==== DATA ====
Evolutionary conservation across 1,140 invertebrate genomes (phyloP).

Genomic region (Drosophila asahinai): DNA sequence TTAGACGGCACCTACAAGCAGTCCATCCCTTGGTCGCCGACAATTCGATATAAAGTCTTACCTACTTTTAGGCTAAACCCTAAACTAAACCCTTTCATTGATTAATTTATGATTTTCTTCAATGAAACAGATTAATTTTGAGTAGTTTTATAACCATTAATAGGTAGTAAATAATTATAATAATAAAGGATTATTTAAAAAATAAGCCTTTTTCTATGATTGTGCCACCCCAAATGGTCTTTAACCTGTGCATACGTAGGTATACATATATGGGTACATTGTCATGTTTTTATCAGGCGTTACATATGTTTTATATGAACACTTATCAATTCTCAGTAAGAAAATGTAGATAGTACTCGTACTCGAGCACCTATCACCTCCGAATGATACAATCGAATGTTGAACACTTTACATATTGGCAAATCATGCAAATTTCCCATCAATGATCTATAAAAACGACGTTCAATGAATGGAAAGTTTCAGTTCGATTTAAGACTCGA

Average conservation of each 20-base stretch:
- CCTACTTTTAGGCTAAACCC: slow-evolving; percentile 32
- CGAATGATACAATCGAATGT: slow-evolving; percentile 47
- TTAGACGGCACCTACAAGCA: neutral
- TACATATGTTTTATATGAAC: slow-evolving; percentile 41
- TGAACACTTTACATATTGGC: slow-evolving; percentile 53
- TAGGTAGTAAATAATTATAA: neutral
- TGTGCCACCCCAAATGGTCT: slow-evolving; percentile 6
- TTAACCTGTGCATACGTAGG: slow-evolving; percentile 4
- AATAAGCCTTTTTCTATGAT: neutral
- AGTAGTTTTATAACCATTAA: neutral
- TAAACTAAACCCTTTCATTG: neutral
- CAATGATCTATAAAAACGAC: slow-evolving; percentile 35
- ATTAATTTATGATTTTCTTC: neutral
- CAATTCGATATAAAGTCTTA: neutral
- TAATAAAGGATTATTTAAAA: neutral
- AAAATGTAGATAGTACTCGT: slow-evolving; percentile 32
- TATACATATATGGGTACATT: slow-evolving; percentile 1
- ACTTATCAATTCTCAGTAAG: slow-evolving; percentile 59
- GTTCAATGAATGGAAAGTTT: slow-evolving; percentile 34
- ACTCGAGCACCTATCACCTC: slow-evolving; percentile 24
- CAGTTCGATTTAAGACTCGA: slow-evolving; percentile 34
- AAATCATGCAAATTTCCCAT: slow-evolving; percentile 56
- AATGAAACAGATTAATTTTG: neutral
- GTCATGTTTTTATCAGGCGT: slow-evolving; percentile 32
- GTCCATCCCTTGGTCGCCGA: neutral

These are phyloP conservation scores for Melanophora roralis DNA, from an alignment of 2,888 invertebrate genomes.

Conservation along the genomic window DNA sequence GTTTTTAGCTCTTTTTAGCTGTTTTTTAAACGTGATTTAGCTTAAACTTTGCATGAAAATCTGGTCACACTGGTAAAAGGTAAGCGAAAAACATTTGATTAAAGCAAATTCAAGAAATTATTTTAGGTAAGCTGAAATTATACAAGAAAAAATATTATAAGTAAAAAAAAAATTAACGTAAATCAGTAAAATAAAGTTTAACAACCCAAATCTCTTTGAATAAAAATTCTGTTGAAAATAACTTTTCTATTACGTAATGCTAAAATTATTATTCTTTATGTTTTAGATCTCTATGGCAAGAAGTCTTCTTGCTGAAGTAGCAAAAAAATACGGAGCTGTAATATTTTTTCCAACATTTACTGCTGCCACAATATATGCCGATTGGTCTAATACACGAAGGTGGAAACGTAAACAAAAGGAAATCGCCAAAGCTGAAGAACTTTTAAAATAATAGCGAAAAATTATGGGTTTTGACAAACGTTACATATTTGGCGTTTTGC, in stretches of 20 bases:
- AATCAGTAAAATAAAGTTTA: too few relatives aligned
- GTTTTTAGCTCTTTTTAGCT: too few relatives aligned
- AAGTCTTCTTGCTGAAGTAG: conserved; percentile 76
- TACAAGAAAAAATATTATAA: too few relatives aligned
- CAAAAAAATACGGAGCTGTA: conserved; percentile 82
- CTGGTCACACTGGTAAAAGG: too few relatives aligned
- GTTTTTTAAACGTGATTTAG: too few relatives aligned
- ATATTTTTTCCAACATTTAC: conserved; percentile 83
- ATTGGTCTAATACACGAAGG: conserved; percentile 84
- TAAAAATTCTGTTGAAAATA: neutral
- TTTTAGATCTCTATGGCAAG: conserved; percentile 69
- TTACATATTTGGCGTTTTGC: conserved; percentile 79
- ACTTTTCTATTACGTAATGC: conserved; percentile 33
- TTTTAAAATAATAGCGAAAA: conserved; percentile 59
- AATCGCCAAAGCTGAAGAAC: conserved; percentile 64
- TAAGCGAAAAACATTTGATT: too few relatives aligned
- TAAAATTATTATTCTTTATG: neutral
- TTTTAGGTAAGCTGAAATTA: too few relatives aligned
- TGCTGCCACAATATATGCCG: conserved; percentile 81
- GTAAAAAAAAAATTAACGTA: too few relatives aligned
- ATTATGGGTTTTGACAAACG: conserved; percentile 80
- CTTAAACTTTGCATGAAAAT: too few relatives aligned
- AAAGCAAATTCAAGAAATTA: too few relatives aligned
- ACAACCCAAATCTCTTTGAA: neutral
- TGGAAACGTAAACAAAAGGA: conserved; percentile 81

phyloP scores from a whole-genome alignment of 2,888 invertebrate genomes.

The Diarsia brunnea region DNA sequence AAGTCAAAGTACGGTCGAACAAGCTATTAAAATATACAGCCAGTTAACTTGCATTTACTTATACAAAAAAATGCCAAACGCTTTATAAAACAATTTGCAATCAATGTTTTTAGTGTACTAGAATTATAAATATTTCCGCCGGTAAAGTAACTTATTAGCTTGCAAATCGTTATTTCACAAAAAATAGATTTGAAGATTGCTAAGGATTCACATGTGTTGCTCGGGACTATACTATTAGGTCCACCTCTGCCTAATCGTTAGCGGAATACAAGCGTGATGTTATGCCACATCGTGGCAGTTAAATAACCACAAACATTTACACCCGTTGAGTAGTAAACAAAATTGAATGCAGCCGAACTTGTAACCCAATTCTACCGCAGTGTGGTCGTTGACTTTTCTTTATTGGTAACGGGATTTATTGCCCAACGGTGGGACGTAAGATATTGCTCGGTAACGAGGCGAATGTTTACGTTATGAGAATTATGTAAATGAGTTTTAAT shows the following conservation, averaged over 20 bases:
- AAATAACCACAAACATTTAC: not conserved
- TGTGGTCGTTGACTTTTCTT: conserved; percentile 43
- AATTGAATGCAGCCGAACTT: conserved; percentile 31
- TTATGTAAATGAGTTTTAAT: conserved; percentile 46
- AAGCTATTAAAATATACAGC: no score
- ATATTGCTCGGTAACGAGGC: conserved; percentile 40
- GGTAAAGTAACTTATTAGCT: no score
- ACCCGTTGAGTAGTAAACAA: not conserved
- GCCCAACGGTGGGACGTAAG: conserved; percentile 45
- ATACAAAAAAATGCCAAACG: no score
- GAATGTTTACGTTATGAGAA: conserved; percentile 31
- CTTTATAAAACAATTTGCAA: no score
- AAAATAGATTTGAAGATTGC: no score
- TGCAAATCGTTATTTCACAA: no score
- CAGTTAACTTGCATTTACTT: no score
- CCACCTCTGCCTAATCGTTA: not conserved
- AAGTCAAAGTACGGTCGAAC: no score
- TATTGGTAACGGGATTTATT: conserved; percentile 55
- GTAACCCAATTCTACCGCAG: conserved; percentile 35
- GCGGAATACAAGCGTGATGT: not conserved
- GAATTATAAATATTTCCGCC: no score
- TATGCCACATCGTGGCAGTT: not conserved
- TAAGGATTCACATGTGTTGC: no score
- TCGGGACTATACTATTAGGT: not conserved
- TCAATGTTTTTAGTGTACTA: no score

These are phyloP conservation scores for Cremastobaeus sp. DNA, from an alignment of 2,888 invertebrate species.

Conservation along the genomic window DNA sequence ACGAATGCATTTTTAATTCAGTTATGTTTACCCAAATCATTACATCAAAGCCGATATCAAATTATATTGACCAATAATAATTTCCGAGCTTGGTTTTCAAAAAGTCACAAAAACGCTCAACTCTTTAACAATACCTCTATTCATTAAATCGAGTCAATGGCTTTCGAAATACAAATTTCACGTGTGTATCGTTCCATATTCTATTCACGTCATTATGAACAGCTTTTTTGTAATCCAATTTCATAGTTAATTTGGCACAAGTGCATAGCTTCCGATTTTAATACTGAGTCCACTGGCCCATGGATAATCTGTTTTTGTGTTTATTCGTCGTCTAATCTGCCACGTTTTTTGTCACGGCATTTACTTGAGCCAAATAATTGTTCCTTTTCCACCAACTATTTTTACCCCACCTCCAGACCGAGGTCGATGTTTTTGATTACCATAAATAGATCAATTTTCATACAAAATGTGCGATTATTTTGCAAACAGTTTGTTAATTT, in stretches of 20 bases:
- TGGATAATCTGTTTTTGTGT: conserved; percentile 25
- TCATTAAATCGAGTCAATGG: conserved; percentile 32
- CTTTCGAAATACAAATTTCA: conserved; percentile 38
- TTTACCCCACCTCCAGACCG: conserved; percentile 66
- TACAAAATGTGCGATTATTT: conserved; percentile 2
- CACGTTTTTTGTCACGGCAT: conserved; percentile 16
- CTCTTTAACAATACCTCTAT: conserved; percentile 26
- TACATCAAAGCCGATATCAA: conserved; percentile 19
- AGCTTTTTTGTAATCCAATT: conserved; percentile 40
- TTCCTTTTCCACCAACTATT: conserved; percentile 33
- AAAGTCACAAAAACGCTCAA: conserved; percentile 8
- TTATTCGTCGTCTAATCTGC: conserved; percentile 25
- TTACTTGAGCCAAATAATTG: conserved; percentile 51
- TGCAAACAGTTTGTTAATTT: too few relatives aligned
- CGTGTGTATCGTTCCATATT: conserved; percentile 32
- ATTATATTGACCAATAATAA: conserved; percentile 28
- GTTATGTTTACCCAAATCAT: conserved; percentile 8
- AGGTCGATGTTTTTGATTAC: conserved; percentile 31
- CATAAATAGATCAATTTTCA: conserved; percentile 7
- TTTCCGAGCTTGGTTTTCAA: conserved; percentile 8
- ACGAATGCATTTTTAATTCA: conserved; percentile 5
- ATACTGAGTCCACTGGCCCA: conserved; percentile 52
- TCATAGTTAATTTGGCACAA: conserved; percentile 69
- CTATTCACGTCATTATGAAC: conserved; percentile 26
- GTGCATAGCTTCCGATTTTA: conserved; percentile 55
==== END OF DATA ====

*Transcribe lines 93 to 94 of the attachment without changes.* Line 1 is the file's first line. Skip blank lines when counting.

- AGCTTTTTTGTAATCCAATT: conserved; percentile 40
- TTCCTTTTCCACCAACTATT: conserved; percentile 33